Wenzl McGowen, James Muschler and Mike Wilbur of Moon Hooch; photo by Shervin Laine
Wenzl McGowen, Mike Wilbur, and James Muschler of Moon Hooch; photo by Shervin Laine

PLUS: Music from Moon Hooch, Munk Duane, and Wishbone Zoe; AND Tuesday Teas return to Williams College.

Wenzl McGowen, James Muschler and Mike Wilbur of Moon Hooch; photo by Shervin Laine
Wenzl McGowen, Mike Wilbur, and James Muschler of Moon Hooch; photo by Shervin Laine

 

This was a tremendously fun show to put together. Great music from local and reasonably local artists, news of live storytelling later this spring, and a chance to hear Williams College faculty authors discuss their latest works all make this an hour you won’t want to miss. Did we mention zombies and calculus? Check it out and leave us a comment below.

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The Top Left Corner, Episode 6 — Radio Free Greylock!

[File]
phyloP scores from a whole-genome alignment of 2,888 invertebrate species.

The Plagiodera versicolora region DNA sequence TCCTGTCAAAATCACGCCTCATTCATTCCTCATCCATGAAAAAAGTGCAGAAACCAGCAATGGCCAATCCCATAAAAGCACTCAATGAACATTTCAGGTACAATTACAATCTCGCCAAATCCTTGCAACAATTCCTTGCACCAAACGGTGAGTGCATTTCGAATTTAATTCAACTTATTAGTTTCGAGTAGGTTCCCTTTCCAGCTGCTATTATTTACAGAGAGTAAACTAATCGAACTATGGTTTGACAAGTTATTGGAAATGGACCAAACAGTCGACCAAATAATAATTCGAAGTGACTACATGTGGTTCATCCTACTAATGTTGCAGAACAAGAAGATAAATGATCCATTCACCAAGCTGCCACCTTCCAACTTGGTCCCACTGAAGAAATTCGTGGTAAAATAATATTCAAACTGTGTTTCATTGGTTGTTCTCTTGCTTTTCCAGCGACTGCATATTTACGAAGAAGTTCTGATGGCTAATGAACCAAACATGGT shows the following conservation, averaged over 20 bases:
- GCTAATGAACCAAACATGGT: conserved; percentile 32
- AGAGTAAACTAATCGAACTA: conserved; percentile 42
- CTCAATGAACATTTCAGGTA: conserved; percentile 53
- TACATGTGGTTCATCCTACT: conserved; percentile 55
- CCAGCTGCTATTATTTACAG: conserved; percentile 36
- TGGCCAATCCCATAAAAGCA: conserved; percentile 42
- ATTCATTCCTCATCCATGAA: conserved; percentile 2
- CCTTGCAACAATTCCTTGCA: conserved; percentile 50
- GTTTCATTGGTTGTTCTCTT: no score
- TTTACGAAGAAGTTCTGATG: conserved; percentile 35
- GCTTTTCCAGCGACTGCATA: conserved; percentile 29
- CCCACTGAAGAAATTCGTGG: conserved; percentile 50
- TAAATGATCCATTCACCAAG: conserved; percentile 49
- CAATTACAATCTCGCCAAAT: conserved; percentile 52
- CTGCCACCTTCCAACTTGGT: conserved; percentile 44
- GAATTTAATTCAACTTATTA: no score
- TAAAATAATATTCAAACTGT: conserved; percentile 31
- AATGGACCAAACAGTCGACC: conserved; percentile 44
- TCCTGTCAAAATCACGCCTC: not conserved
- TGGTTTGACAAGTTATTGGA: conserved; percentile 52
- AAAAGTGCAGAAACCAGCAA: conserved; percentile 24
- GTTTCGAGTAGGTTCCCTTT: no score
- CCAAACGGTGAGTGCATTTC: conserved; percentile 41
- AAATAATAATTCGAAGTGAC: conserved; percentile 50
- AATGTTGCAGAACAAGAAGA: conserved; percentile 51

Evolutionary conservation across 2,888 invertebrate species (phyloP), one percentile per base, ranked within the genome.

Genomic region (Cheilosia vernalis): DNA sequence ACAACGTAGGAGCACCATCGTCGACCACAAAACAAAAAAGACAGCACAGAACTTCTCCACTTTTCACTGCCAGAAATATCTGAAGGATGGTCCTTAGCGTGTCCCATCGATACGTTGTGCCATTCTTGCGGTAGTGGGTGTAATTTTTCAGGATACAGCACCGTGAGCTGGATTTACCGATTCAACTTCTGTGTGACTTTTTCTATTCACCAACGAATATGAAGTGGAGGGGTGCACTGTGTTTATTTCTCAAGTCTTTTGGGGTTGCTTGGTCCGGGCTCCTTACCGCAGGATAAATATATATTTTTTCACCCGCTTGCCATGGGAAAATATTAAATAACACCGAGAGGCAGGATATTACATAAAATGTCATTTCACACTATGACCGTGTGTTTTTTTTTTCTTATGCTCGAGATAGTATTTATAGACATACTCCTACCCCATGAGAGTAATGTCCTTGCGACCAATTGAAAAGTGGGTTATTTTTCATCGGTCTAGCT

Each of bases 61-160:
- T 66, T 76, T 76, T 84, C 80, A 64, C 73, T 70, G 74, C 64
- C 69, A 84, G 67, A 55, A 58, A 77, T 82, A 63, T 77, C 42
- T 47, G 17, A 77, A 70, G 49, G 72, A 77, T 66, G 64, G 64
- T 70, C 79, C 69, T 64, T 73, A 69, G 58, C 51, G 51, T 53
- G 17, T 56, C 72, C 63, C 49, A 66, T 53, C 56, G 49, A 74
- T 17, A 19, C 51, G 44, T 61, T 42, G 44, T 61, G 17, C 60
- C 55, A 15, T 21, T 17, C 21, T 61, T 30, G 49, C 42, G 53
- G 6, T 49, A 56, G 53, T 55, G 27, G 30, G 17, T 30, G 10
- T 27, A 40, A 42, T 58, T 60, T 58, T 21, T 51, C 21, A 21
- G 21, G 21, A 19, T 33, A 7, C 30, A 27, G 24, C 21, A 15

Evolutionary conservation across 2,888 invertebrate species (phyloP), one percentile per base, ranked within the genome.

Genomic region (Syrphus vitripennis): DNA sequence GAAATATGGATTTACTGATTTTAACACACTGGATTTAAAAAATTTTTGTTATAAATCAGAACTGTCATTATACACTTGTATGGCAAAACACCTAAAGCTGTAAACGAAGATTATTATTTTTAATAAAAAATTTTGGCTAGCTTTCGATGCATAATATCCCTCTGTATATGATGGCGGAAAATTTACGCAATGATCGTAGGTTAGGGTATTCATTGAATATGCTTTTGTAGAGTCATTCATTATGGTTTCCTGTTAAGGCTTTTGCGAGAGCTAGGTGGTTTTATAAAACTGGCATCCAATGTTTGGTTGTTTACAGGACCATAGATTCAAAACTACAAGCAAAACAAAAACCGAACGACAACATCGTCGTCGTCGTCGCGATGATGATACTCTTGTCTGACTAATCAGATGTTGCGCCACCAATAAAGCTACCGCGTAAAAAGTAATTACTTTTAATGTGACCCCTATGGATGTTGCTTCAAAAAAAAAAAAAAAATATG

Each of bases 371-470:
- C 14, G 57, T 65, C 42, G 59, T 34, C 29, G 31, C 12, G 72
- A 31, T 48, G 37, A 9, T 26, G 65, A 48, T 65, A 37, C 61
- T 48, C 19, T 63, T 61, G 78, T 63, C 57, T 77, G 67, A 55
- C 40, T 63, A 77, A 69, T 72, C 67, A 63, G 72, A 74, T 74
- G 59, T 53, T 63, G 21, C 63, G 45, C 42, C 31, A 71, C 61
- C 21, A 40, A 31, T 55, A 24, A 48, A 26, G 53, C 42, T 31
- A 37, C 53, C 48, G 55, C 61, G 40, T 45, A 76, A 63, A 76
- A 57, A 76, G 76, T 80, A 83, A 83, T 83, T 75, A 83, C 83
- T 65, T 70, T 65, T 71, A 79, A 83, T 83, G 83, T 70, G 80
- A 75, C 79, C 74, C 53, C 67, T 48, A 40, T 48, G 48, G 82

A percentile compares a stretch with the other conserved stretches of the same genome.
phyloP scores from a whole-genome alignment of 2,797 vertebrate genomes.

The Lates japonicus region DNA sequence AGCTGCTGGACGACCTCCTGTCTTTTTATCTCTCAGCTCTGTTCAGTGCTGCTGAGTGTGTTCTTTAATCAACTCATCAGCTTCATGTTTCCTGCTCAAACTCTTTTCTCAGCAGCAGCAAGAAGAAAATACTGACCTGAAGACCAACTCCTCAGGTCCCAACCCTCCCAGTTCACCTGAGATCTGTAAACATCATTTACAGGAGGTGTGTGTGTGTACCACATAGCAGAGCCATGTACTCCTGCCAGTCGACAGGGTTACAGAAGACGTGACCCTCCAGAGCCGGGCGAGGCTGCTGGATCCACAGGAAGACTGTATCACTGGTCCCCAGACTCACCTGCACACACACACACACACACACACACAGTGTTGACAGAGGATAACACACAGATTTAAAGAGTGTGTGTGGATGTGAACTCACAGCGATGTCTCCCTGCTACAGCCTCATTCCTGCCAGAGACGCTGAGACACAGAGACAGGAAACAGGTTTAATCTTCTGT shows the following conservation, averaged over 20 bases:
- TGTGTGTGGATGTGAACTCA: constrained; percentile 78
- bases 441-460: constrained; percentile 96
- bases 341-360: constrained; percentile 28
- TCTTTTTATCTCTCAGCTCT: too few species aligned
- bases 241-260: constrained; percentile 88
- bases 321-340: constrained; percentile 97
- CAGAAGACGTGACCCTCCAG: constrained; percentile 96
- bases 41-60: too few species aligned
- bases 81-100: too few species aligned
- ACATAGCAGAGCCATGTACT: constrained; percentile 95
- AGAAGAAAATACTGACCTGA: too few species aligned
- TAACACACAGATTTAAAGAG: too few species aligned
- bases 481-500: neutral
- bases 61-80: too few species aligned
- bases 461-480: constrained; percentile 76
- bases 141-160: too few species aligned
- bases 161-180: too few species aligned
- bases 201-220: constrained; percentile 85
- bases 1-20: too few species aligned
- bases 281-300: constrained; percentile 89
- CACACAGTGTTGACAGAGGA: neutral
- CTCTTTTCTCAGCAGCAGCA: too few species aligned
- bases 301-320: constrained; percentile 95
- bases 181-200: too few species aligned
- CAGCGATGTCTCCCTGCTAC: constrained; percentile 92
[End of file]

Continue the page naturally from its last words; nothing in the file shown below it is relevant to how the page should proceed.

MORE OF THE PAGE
PLUS: iBerkshires News Headlines, Music from Munk Duane and Wishbone Zoe, and Jason doing a lousy job filling in for Kelly of Berkshire Family Focus.

Guglielmo Marconi in 1901; public domain photo part of the LIFE Photo Archive
Guglielmo Marconi in 1901; public domain photo, part of the LIFE Photo Archive

We have a great show for you today, despite the very noticeable absence of Kelly Bevan McIlquham of Berkshire Family Focus, who’s taking the week off from the show while she’s on vacation somewhere warm. Tammy D. is back with the headlines, as well as the backstory behind the headlines that help it all make more sense. Northern Berkshire County is getting wired for sound (actually, that’d be wireless) as we embrace some 20th Century audio tech. And we plug in to some arresting new music from both ends of the Commonwealth.